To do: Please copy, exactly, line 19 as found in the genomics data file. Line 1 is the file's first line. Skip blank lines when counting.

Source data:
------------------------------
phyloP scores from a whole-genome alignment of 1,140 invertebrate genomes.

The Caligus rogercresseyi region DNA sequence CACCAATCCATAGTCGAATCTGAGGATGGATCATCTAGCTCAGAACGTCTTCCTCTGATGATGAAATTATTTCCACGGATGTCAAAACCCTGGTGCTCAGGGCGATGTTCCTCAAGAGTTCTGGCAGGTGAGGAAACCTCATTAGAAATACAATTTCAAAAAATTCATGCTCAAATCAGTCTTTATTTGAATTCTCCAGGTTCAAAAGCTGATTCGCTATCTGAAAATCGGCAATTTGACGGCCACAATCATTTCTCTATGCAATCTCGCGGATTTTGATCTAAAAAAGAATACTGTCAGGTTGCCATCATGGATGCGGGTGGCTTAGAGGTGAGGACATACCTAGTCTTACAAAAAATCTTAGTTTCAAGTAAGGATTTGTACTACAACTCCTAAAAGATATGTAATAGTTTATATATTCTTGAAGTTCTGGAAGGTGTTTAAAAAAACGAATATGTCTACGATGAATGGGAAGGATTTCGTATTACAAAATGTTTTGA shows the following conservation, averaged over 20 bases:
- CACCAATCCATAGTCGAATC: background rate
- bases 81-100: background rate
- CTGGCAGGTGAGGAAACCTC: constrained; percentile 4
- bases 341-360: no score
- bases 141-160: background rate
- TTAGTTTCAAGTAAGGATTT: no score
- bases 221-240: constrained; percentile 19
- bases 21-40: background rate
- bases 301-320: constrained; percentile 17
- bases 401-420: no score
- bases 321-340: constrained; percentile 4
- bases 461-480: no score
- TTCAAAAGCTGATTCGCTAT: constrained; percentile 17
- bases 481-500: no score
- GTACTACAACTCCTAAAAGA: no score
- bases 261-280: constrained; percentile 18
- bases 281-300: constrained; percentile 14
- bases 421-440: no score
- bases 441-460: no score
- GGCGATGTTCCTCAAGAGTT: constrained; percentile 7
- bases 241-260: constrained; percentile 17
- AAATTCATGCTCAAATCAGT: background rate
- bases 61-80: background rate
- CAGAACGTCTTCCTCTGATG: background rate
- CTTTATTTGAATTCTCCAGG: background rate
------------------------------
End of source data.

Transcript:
- bases 281-300: constrained; percentile 14